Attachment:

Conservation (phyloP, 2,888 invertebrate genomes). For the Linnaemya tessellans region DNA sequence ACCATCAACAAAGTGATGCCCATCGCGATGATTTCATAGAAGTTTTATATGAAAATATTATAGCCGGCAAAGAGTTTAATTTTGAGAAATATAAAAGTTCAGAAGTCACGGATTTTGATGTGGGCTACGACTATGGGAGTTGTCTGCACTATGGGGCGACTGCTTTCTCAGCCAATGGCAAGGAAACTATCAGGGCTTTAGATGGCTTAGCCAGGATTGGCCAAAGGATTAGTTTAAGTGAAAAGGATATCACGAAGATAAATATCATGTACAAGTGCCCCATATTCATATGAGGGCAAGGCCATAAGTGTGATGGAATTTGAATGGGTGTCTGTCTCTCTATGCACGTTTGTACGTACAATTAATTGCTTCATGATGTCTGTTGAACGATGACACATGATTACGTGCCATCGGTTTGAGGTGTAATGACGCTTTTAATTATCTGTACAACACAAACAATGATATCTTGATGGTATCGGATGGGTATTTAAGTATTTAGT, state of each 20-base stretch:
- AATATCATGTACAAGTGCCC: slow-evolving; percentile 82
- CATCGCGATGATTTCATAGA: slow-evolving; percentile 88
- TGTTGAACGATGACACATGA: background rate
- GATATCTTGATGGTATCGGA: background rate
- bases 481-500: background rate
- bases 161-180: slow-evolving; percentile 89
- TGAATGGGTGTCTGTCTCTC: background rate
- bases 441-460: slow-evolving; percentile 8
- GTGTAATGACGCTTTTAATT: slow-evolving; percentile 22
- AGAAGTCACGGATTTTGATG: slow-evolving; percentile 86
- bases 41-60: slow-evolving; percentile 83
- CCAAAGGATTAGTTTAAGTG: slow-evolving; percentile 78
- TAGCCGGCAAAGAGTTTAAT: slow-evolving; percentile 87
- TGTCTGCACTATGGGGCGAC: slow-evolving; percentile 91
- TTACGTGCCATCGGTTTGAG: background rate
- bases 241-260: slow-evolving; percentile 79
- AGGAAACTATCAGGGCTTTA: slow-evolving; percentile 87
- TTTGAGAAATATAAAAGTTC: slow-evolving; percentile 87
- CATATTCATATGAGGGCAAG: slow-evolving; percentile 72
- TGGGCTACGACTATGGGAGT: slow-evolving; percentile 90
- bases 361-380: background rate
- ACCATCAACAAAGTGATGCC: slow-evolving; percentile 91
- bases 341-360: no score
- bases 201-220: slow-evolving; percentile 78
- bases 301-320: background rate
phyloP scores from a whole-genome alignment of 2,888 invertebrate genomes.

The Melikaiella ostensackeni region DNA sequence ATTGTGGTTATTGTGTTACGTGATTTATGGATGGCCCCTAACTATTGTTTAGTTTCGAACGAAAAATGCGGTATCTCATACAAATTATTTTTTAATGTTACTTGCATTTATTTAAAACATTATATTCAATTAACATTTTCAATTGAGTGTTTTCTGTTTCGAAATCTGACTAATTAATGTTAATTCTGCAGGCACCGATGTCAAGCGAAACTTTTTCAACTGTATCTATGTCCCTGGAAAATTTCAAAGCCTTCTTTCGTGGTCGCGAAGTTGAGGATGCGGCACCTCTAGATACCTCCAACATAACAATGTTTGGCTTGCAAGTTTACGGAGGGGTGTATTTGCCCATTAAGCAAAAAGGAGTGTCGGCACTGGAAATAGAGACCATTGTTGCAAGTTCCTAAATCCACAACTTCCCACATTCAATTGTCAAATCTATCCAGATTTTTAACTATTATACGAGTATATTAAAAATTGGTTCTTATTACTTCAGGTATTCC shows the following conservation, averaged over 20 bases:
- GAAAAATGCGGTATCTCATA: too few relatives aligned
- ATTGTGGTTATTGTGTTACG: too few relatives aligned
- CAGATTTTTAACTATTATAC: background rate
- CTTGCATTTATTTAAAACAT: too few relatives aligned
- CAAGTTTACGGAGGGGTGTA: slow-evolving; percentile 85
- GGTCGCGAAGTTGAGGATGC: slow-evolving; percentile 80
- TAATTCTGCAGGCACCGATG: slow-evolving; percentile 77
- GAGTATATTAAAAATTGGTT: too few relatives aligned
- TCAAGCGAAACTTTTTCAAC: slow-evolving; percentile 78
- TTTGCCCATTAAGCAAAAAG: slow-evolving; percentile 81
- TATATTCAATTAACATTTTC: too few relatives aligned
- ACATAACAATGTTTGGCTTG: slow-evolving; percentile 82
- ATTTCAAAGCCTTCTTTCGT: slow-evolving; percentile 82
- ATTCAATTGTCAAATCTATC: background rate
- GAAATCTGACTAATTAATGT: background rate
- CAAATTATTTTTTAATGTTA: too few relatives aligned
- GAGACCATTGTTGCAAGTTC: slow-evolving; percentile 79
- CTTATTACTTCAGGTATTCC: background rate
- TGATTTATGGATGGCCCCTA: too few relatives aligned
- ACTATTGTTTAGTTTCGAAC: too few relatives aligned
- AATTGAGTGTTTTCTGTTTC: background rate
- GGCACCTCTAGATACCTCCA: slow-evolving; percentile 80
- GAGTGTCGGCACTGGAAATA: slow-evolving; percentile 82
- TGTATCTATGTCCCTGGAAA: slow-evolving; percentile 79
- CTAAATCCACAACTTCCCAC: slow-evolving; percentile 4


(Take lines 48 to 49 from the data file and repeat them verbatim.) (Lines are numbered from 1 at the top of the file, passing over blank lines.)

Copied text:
- ACTATTGTTTAGTTTCGAAC: too few relatives aligned
- AATTGAGTGTTTTCTGTTTC: background rate